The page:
By MARISSA MOLINARO
On November 2, 2007, TIME Magazine published an article about British graffiti artist Banksy titled Banksy Unmasked? A Graffiti Mystery, by Alex Altman. The article displays and discusses a pixilated camera-phone image of a man crouched down with a paint brush in front of Banksy’s latest piece, as confirmed by the artist’s spokesperson. What is still in question, however, is whether or not the man in the photo is in fact the artist whose identity has long been concealed.
The tone of the article is written such that Banksy becomes a mythical and, even worse, mystical creature. According to the author, he “shrinks from cameras like a vampire from the sun” and the possibility of spotting him is likened to “bagging the Loch Ness monster.” Realistically, while Banksy’s artwork is well known, he maintains the same necessary low-key identity as any other graffiti artist, as he remains prolific on the street. Banksy has also voluntarily and successfully entered the art market, and the author of the article drives a spectacular punch home by slipping in the names of Brad Pitt and Angelina Jolie as a couple of his buyers to really illustrate the weight of the situation. And, naturally, this means he must be good.
The article goes on to discuss the political and witty nature of Banksy’s work, citing a few examples. However, the author seems to have completely misunderstood the artist’s use of irony, which is latent with tongue in cheek political statements and satirical criticism for sheer contradiction. This paragraph is particularly embarrassing:
His art is often pegged as anti-capitalist or anti-establishment. But he seems gleefully eager to subvert even the most pervasive presumptions about him. For example, while he is generally described as antiwar, at a 2003 peace demonstration in London he reportedly distributed signs reading: “I Don’t Believe in Anything. I’m Just Here For The Violence.” Banksy specializes in a strange brand of self-promotion: he’ll sell six-figure creations and then sermonize on the evils of consumerism. Such behavior doesn’t seem to deter buyers. In April, the auction house Bonham’s sold his Space and Bird, a spray-painting on steel, for almost $600,000, and recently a set of 10 of his works went for more than $1 million.
I’m not entirely sure that an anti-capitalist artist selling their work can be so demonized, because regardless of what beliefs one maintains and the changes one wishes to make, it is nearly inevitable to continue to take part in the world as it currently stands. I am equally unsure that the kind of consumption within the art market is the same kind of consumerism that Banksy regularly criticizes (see 1, 2, 3,4, 5). And even in the instances that he does point a finger at the art world, as in “Mind the Crap” at the Tate and in this image, it’s important to accept the possibility that making a ruckus within the industry with which one is associated can bring important attention to the concern at hand (consider the Guerrilla Girls).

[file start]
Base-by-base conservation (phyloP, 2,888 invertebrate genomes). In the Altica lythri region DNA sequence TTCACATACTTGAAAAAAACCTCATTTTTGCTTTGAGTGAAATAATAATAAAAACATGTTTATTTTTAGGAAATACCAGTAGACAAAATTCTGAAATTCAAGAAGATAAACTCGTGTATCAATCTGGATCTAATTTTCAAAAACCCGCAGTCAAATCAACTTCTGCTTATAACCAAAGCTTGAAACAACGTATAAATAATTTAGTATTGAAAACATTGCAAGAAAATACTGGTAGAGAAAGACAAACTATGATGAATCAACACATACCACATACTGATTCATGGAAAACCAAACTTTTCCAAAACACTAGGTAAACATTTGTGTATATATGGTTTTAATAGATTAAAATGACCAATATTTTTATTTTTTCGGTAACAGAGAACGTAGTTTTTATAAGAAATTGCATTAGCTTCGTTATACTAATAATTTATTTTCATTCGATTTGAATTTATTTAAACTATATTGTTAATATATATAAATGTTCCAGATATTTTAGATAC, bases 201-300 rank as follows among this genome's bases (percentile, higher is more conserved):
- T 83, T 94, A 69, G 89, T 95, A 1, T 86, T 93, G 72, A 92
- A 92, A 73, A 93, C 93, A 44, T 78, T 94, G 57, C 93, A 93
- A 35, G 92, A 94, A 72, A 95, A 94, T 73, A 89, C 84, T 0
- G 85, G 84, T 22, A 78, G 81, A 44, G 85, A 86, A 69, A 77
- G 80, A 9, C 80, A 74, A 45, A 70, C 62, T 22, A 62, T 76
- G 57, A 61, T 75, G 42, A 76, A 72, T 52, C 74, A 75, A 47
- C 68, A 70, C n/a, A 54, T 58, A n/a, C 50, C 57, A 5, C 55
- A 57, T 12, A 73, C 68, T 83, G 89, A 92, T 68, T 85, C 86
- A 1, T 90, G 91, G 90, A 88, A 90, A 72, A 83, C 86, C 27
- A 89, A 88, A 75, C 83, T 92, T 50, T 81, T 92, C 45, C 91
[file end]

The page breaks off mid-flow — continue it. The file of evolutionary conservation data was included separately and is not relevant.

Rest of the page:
Further, his participation in the 2003 peace demonstration in London is more readable as a satirical criticism of the general public’s apathy, intending to be thought provoking and to strike a chord that hackneyed protest procedures can no longer manage to hit, rather than the self-centered playful trickery as interpreted by the author of the article. In missing the underlying concept of the work and suggesting that these contradictions might deter buyers, the author devalues the artist’s irony instead of recognizing it as an integral part of the work.
The author begins to question the consequences that public exposure might have on Banksy by first establishing that his work and his notoriety depend on his mysterious covertness. Let’s save ourselves this romanticism of “mystique” and accept the fact that Banksy is not putting on a performance with his surreptitious behavior. Although appreciated by some, what he does is illegal, considered vandalism, and is responded to stiffly by many establishments, and it is for this reason that he must conceal his identity. It should go without saying that Banksy’s notoriety has little to do with the fact that we don’t know what he looks like, and more to do with the cleverness, wit, and awareness he wields upon the public.
What is more interesting than the supposed image of Banksy is to consider who was behind the camera and to contemplate that someone knowingly took (or created) this picture and then gave it to the press, interfering with something bigger than themselves.
Who cares if we know what Banksy’s digitized profile looks like? How much does this reveal about him anyway? The only people who would aggrandize something like this are those who like to (or get paid to) perpetuate sensationalism in pop and, sadly, in underground culture. From Banksy, I think the most reaction we might get is just another clipping on his web page.
Top two images are courtesy of the artists website.
Bottom image courtesy of the author.